Lawyers: iPod update acknowledges flaw

Apple acknowledges flaw?

Attorneys representing iPod owners in a national class-action lawsuit today said that by introducing a limitation on volume control, Apple has acknowledged that its iPod line is flawed. "It is good to know that Apple finally acknowledges that there is a serious flaw with its iPod product, and is giving U.S. purchasers the same protection it has been giving French purchasers since 2002," said Steve Berman, an attorney representing the plaintiffs. "Unfortunately, this patch doesn't help the millions of people who own older models -- it is a jack-legged workaround that falls well short of what consumers demand and deserve."

Apple has admitted that its patch is compatible only with its fifth-generation iPod and iPod nano, though a congressman today applauded the company for introducing the safety measures. The suit was originally filed January 31st, and claims that Apple's iPod causes hearing loss, that the company does not adequately warn users of the risks, and that the design of its white earbud phones worsen inherent risks.

In 2002, Apple was forced to pull devices from stores in France after the country imposed a limit of 100 decibels (DB) for personal listening devices. Shortly afterwards, the company introduced updated software that limited the volume output, but did not offer similar safeguards in the U.S.

Apple devices can reach 130 DB -- comparable to an air raid siren -- well beyond safe listening levels, according to the complaint filed in January. The suit points to studies which indicate that hearing loss may occur after 28 seconds of sound at 115 DB.

"While the software allows users to set levels, the company does next to nothing to educate consumers about what is safe," said J.R. Whaley, another attorney representing the plaintiffs. "Many consumers would conclude that 100 DB is twice as loud as 50 DB but that's not the case; for every 10 decibels, the loudness actually increases twofold. Fifty decibels is twice as loud as 40, 60 is four times as loud as 40, and so on."

The plaintiff is seeking compensation for hearing loss and upgrades that will make the iPods safer, citing the company's early compliance efforts for sound volume in France.

"We contend that Apple has done next to nothing to inform consumers regarding these issues," Berman concluded.

  1. bsaxton 03/29, 06:02pm think you know smokers will be sueing cigarette makers...

  1. dscottbuch 03/29, 06:17pm

    this is 1000 Lawyers at the bottom of the ocean is a good start.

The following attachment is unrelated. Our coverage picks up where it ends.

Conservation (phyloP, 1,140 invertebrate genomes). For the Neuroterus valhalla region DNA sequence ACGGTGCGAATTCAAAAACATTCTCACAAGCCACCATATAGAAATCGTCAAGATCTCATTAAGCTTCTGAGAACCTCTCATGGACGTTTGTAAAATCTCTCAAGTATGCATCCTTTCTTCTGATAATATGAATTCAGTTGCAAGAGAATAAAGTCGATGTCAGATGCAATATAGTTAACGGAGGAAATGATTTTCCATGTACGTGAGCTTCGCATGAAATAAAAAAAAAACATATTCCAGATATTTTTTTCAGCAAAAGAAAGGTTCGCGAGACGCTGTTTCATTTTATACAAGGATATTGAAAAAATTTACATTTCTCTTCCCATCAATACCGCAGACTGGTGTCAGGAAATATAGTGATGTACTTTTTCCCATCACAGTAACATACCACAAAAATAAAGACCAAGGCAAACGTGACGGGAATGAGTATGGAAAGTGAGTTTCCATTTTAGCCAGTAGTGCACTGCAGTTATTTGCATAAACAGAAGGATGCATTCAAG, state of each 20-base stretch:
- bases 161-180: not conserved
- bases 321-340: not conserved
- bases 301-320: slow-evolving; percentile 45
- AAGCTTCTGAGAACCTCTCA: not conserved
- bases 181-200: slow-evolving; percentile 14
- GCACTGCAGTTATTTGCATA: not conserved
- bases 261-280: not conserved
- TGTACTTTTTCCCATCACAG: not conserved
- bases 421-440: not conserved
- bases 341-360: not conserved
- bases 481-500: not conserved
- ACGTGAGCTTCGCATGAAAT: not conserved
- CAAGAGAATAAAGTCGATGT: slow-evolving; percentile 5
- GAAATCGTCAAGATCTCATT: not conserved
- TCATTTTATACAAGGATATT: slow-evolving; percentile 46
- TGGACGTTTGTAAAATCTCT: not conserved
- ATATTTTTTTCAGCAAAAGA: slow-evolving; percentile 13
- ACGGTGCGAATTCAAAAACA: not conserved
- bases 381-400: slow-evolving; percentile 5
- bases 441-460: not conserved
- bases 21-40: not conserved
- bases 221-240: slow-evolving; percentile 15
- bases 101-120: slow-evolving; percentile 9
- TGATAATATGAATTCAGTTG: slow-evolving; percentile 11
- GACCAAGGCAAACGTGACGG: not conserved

1. RalphS 03/29, 06:17pm

    if a human being is born who is too stupid to find out:

    - that the coffee at McDonald's might be hot (or coffee in general for that matter)

    - that it is not a good idea to dry your pet in a microwave

    - how to adjust an iPod's volume,

    that person will sooner or later find out that the US is a moron's paradise (and every lawyer's paradise). How about accepting a little responsibility for the way you interact with your environment? I don't get it.

  1. fletcher 03/29, 06:23pm

    These money sucking leeches don't care about the consumer. The fact that they give this back hand slap to Apple for addressing their concerns is just proof positive that they are in it for the money. As if there was ever any doubt.

  1. I.P. Freely 03/29, 06:23pm

    "While the software allows users to set levels, the company does next to nothing to educate consumers about what is safe," said J.R. Whaley

    Also car companies doesn't tell you that standing in front of a fast moving car is bad for your health....

  1. t6hawk 03/29, 06:30pm

    What is it with these morons and stuff like this? I agree with ralphs and his post here.

    My problem is why is it only Apple that has been singled out? I don't see volume limits on other mp3 players, TVs, or Movie theaters, car stereos etc. If the person is stupid enough to listen to loud music, well that is their own fault. Heck, go to any concert and I'll guarantee the music will be very loud also.

    Aren't people supposed to take responsibility for what they do instead of blaming problems on others? Doesn't Apple have a warning or something in the iPod user manual about volume? Legally I would think that would shield them from any kind of lawsuit like this.

  1. rspress 03/29, 06:31pm

    I canít here you. I have a 3G iPod!

  1. ADeweyan 03/29, 06:33pm

    But it has more to do with the legal system than the iPod.

    They make it sound like there is no possible legitimate use for volume levels that high.

    Not everyone listens through headphones (I almost never do), and you remove the headphones (literally and figuratively) and this argument is flat our ridiculous.

  1. gamato 03/29, 06:35pm

    Last ditch effort! Funny how any other lawyer can argue that this in no way an admission of guilt, only providing a new feature in response to a public demand. If a whole group of people were complaining about the ipod being too bright and hurting people's eyes, Apple might similarly release a brightness limiter in response. Try again layers, your case is sinking....

  1. gamato 03/29, 06:39pm

    I use studio grade headphones to listen to the music from my ipod (high impedence) which means I NEED to crank my volume to get an acceptable listening level. How about that for an legitimate use for having high volume levels available on my ipod?

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